This turned out to be a can of worms.  First off, DarkSky had had condition codes that included day or night so it would say, for example, “clear-day” as the condition description and I could then assign a sunny icon to display or “clear-night” and I could assign a moon icon.  Well, OpenWeather has a numeric code, in the weather[0].id field of the data object that corresponds to everything from “clear sky” to “hurricane” but it is not so kind as to tell you if it is day or night.  It does however, give you the sunrise, sunset and current time (in seconds since January of 1970 but who cares?) and you can thus figure out if it’s dark or not.  It’s only one more step, right?

Okay, achievement unlocked! I can determine which icon to display and I can use more of my wonderful weather-icons icons (which are actual icons, not PNGs) and thus respond to font-size: settings in CSS and otherwises comport themselves with aplomb. And I mean more because with OpenWeather’s coding system, there are so many more weather conditions that can be displayed.  Some have only one or two 3-digit code and others are ranges. I try to grab the special cases first for ease of coding, but not all of them, as the 800-level codes are odd.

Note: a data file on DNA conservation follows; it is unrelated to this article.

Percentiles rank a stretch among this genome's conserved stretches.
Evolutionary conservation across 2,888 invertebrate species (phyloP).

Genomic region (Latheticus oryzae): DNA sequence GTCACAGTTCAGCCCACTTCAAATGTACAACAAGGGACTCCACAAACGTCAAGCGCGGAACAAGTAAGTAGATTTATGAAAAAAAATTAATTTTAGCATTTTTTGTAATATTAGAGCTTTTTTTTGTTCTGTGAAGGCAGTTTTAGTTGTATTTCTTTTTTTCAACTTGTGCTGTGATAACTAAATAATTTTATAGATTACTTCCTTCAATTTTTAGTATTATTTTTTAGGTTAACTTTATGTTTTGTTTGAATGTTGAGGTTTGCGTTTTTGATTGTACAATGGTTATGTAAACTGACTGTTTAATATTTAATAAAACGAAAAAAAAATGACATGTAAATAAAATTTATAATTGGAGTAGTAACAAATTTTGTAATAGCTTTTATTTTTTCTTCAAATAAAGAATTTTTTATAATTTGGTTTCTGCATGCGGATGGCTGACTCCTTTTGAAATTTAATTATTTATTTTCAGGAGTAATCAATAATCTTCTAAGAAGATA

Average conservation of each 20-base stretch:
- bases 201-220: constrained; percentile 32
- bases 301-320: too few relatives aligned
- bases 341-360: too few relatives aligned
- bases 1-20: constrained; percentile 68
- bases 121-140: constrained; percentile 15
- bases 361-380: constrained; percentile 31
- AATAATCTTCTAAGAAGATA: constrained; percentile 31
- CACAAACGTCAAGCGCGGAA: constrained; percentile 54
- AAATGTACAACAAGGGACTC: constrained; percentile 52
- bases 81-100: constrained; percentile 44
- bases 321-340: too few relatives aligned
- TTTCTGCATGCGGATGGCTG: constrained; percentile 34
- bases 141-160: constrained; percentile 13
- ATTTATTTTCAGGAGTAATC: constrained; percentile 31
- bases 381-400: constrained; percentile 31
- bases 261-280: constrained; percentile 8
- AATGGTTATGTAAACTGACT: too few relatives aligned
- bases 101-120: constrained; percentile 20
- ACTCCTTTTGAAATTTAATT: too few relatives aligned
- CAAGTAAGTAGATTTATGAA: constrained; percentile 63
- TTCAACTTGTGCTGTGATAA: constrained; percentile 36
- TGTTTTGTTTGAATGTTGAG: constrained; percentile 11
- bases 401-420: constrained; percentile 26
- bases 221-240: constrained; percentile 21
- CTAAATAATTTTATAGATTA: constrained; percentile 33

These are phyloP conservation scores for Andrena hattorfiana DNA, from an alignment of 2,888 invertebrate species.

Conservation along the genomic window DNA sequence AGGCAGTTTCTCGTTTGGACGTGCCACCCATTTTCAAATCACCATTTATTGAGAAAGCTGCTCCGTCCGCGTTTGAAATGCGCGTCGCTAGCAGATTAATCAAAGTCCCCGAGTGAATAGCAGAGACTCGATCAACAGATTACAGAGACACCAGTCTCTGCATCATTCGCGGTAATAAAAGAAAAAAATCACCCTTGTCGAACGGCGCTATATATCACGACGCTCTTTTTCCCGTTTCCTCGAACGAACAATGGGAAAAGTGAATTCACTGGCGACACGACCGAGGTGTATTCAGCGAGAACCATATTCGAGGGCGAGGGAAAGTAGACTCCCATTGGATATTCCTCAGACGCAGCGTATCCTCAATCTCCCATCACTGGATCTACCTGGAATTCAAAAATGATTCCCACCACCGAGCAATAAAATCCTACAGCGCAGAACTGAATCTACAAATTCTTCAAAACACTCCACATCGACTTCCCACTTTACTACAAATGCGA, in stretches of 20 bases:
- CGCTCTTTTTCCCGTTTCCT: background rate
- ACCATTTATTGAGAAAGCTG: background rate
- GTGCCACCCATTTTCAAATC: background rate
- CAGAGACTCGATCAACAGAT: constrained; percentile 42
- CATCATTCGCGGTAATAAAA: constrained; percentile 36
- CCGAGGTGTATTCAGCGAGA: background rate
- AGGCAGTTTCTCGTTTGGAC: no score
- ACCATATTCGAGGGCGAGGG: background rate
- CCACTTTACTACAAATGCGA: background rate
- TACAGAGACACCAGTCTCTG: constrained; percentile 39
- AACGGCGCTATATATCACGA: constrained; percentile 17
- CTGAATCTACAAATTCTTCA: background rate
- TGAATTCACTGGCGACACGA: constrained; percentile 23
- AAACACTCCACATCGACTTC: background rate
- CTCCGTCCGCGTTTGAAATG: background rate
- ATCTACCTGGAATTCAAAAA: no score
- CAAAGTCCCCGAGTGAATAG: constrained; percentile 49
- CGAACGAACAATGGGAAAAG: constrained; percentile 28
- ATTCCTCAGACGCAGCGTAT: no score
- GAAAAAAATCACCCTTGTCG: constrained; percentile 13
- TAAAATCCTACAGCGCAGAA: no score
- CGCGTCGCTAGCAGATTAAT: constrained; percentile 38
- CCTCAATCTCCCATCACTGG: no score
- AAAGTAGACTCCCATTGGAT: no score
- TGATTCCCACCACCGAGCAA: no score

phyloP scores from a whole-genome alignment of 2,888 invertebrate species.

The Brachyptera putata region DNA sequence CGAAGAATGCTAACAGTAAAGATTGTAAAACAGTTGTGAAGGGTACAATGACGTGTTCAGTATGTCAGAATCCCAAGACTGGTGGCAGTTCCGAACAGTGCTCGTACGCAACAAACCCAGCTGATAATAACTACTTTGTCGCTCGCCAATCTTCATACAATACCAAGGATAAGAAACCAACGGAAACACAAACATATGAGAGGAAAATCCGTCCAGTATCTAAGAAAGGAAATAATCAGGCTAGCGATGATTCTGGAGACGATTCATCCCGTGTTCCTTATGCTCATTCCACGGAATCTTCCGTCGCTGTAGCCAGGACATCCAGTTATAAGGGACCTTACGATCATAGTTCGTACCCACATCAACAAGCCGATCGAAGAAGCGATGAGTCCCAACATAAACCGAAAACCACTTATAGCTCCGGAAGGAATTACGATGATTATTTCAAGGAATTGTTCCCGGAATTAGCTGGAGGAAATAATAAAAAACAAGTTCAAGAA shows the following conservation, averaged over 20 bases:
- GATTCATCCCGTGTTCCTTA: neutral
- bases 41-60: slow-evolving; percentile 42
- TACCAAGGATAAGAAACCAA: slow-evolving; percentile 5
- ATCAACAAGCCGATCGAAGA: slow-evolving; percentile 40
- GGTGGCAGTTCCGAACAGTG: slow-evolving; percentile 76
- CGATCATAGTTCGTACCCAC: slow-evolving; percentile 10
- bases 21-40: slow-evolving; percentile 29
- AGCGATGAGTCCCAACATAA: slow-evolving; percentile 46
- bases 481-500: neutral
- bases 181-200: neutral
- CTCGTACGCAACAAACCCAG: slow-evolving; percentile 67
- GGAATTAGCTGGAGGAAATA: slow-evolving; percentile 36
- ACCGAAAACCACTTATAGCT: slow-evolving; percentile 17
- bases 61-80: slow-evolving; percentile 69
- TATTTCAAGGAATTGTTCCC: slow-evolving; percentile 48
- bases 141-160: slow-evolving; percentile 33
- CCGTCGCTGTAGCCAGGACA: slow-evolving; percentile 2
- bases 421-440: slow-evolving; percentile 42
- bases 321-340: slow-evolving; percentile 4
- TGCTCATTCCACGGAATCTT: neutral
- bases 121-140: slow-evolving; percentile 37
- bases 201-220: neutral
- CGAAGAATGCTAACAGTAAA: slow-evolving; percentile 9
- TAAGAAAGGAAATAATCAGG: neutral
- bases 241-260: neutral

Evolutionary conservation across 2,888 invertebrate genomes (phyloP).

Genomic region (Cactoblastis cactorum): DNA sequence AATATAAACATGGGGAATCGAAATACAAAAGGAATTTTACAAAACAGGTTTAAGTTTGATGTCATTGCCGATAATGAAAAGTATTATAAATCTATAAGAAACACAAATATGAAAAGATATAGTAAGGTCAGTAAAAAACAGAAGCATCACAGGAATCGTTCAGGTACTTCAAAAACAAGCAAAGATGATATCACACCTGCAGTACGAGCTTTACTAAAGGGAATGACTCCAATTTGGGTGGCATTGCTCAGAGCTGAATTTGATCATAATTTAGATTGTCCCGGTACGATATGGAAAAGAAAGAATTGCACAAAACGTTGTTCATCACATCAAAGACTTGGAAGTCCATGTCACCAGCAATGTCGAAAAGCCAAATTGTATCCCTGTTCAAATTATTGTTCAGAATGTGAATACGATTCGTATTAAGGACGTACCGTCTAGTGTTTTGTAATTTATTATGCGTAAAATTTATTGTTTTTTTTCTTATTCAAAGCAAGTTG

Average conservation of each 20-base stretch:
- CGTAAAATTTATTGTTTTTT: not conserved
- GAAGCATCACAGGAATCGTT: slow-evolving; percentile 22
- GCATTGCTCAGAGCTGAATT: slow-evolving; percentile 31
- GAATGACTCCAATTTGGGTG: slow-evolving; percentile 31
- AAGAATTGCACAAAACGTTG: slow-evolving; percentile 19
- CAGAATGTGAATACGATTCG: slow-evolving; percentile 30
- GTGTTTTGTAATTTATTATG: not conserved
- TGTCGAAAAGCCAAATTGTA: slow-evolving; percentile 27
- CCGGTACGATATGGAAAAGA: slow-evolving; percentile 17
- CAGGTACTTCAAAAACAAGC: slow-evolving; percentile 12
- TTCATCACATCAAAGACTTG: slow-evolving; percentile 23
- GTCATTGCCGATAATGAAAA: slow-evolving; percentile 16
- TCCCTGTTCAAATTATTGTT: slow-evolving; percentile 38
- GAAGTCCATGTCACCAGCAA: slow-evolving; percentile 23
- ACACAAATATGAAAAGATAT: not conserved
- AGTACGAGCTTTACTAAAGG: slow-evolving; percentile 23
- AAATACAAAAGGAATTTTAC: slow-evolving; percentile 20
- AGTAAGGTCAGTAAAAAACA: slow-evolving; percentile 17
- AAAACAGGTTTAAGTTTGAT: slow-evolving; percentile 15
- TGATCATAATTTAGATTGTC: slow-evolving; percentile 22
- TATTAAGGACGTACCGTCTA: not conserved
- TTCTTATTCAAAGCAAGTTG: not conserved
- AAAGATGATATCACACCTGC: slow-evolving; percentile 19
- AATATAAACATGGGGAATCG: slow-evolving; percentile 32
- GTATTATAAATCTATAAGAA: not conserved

You saw the aside on wind-bearing.  This is how I do stuff.   Here, without further apology is the mondo if structure for the condition codes.

// first some special cases
if (icon == 962) { wIcon = "wi-hurricane";} else
if (icon == 902 || icon == 781) { wIcon = "wi-tornado";} else
if (icon == 906 && !isNight) { wIcon = "wi-day-hail";} else
if (icon == 906 && isNight) { wIcon = "wi-night-alt-hail";} else
if (icon == 711) { wIcon == "wi-smoke";} else
if (icon == 731 || icon == 751) { wIcon == "wi-sandstorm";} else
if ((icon == 611 || icon == 612) && !isNight) { wIcon = "wi-day-sleet";} else
if ((icon == 611 || icon == 612) && isNight) { wIcon = "wi-night-alt-sleet";} else
// now the general cases
if (icon >= 200 && icon <= 299 && !isNight) { wIcon = "wi-day-thunderstorm";} else
if (icon >= 200 && icon <= 299 && isNight) { wIcon = "wi-wi-night-alt-thunderstorm";} else
if (icon >= 300 && icon <= 399 && !isNight) { wIcon = "wi-day-rain-mix";} else
if (icon >= 300 && icon <= 399 && isNight) { wIcon = "wi-night-alt-rain-mix";} else
if (icon >= 500 && icon <= 599 && !isNight) { wIcon = "wi-day-rain";} else
if (icon >= 500 && icon <= 599 && isNight) { wIcon = "wi-night-alt-rain";} else
if (icon >= 600 && icon <= 699 && !isNight) { wIcon = "wi-day-snow";} else